Cross Country

After you’ve successfully flown solo, there’s nothing to stop you becoming a fully qualified glider pilot by completing a training syllabus to achieve the Bronze and Cross-Country endorsements. You will then hold the equivalent of the Private Pilot’s Licence. The specialist training will equip you with the skills to make informed decisions about your planned flying, navigate cross country and deal with unusual situations, such as landing off-site in a farmer’s field.

Once you are a fully licensed pilot, qualified to fly anywhere in Europe, the sky really is the limit and, depending on your personal aspirations, you can decide to take advantage of further specialised coaching to develop, for example, into cross-country flying, competition flying, or even glider aerobatics. You can even become an instructor who will train the next generation of pilots.

Oxford Gliding Club is situated very well for cross country flying allowing us to plan tasks to fly in virtually any direction. We set turning points to fly around and return home in the fastest time. On a good summer's day, it is possible to fly hundreds of kilometers around several turning points, using nothing more than the energy in the atmosphere.

Local Landmarks

Nothing beats the unrestricted views from a glider. Below some photos of easily accessible places from Oxford Gliding Club.

Being located just north of the city provides easy access to spectacular views of the Oxford landmarks

Silverstone is just a short glide from OGC and is the north turning point for the club 100km task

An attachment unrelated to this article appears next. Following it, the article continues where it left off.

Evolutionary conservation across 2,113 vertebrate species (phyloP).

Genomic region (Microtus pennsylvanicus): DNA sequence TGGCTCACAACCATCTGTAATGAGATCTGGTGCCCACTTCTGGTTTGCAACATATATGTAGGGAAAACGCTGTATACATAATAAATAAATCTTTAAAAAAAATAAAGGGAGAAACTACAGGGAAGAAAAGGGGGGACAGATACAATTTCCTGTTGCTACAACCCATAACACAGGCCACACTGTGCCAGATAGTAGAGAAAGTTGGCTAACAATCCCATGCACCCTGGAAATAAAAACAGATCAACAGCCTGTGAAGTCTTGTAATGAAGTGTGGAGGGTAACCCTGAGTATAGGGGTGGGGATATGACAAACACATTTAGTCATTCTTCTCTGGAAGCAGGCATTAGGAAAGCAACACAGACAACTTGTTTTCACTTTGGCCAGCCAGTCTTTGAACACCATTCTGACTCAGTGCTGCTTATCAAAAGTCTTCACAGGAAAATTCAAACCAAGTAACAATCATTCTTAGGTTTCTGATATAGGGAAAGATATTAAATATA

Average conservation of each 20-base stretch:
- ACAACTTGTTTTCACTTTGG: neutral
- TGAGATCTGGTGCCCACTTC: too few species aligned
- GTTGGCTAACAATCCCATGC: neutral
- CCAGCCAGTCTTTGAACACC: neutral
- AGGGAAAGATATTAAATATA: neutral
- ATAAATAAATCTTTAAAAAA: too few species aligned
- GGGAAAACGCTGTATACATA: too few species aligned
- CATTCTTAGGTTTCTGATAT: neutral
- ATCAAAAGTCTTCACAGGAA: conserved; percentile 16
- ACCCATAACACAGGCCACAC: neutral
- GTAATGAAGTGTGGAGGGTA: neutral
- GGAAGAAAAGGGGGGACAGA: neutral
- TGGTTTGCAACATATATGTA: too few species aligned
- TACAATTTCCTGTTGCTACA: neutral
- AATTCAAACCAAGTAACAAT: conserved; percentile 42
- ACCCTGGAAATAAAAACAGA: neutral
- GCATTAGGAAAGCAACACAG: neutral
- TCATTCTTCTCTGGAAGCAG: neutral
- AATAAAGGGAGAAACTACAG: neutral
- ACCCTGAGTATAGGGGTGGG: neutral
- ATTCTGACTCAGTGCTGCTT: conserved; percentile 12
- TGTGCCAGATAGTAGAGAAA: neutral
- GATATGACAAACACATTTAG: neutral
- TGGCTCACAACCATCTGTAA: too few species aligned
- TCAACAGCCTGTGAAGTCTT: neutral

The Diamond Light Source at Rutherford Appleton Laboratory is just south of Oxford and another great landmark from the air

Task Planning

There is an active cross-country scene at Oxford Gliding Club. Chatter usualy starts a couple of days ahead of a promising looking weekend. Weather conditions are checked and possible routes and turning points discussed. We typically set tasks in three classes: 

There are lots of experienced cross-country pilots all too keen to help out with task planning, lead and follow or first-hand cross-country instruction in our DG505 20m two-seat glider.

Task planning typically starts with a look at the predicted soaring conditions across the country to work out a possible distance and best area to fly within

Potential tasks are planned within special software that shows airspace restrictions

In the right conditions it is possible to fly all over the country from OGC, say to Brighton and back again


When flying long distances cross country, often a mile high in the air, it is reassuring to be able to pick out distinctive features in the landscape to help you navigate. Towns, major roads, rivers and railway lines are all helpful. Large lakes and reservoirs with their distinctive shapes can be seen from long distances and make nice turning points to aim for. 

We also carry GPS-enabled moving-maps. The picture showing the instrument panel below shows Grafham Water clearly on the moving-map.

Pitsford Water on the way to Husbands Bosworth is a good landmark for someone attempting their first 50km cross country Silver Distance

Rutland Water to the northwest of Peterborough is a popular turning point on a nice cross-country day

Grafham Water near Huntingdon is a welcome sight and good thermal source when flying out to East Anglia


Measuring your performance against yourself and others is a great way to learn to improve your cross-country abilities. Many of our cross-country pilots take part in competitions throughout the year with pilots from near and far. The National Ladder allows you to see how you performed against others. We record our club ladder there, so check out some of the flights made from OGC over the years.

The national ladder allows anyone to view flights recorded using in flight loggers, this one around East Anglia

Several of our pilots often compete in the Shenington Regionals near Banbury

Here's an adventurous flight over to St Catherine's Point on the southern tip of the Isle of Wight